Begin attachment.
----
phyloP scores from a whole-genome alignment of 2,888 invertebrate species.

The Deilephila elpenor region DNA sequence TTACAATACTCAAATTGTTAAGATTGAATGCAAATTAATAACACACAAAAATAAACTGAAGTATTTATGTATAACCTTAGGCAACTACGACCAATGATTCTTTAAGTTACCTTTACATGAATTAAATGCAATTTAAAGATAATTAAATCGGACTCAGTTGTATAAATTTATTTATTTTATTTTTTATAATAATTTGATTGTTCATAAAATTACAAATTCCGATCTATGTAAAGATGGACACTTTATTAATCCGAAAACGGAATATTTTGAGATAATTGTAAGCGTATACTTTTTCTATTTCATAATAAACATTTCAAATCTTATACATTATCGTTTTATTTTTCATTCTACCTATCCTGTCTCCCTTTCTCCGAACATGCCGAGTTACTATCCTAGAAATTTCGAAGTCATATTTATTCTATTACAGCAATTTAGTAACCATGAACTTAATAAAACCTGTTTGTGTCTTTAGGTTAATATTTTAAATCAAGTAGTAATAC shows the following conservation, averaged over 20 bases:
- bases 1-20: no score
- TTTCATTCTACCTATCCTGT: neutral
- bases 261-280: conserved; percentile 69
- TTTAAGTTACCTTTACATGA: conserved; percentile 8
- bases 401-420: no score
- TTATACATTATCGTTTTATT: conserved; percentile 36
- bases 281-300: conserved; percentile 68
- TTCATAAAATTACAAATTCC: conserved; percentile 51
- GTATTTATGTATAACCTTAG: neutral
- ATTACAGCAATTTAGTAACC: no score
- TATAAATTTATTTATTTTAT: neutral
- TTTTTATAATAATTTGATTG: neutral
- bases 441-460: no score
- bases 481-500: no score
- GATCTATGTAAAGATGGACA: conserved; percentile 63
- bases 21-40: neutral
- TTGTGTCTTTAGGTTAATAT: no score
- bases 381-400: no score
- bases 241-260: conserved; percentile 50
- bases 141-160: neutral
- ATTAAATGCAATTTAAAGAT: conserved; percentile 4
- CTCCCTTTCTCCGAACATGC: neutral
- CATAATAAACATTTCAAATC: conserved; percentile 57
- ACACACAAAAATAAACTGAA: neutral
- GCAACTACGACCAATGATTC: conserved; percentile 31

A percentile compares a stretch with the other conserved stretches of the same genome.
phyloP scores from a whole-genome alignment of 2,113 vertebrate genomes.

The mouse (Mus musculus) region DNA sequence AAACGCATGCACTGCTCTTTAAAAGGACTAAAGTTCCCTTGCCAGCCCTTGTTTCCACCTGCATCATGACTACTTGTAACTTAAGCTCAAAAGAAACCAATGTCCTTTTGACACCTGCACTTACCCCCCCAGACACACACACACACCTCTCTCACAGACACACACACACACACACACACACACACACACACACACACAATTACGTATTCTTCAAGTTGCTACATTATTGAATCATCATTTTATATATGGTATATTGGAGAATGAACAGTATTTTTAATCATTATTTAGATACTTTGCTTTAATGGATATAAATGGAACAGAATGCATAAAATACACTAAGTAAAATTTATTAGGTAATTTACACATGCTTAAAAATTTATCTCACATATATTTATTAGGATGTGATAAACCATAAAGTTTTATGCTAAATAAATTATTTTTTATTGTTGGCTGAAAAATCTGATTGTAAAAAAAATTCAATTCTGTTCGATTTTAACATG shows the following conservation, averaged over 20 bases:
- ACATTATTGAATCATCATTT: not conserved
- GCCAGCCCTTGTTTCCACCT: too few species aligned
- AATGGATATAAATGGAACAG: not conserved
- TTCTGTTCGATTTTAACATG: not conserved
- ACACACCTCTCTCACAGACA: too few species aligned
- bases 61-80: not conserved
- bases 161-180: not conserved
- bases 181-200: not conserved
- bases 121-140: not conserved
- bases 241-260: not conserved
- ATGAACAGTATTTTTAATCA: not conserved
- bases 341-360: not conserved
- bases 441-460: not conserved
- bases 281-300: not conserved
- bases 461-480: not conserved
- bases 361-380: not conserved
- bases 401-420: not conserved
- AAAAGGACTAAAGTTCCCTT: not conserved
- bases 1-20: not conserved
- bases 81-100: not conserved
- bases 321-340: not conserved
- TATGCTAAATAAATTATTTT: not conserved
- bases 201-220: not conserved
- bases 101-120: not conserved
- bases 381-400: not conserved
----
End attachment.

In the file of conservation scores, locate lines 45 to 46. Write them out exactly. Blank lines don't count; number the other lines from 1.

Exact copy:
- bases 461-480: not conserved
- bases 361-380: not conserved